Back in 1948, President Harry S. Truman was elected to office and realized the White House was in an almost uninhabitable state and in need of a complete interior renovation.

According to National Journal, all of the 1948 holiday season social events at the White House were canceled because the building was declared as a hazard.

President Truman testified to Congress in 1949 that “It perhaps would be more economical from a purely financial standpoint to raze the building and to rebuild completely. In doing so, however, there would be destroyed a building of tremendous historical significance in the growth of the nation.”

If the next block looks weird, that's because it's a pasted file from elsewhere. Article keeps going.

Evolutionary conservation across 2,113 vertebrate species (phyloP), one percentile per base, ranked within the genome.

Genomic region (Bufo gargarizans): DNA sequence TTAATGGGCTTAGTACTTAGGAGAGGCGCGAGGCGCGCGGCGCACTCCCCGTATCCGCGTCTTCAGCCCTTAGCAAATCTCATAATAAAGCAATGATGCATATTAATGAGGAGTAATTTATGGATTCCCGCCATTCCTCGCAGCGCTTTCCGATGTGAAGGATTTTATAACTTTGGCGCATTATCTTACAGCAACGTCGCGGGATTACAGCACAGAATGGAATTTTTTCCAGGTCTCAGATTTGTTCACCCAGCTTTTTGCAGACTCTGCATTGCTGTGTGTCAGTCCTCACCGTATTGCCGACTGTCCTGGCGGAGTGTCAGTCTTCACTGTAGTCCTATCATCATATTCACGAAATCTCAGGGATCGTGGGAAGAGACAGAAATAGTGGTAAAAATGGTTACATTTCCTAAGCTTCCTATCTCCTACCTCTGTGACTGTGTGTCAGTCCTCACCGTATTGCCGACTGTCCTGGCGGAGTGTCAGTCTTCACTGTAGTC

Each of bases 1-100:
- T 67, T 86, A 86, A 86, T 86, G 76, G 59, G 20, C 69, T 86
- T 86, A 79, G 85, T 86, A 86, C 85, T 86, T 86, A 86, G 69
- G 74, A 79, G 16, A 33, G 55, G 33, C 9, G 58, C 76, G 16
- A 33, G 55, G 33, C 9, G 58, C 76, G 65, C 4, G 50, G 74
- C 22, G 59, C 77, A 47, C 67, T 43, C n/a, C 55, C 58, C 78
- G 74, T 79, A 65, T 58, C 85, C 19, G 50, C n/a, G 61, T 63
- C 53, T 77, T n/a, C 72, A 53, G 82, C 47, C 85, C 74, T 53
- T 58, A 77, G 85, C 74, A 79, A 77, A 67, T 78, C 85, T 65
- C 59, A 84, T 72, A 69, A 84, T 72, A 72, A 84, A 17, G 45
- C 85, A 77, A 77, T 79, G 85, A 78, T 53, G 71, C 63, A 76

The exterior was reinforced with newly poured concrete columns, while the interior of the building was completely gutted in 1950.

The National Mall in Washington, D.C. also used to have quite a different look and feel to it before all of the landmark buildings were in place.

Back in the 1860s, the Capital dome was nearing completion while work on the partially completed Washington Monument was on hold, and would not begin again until 1877.

In what would later become Constitution Avenue was an open canal filled with sewage where people dumped their waste.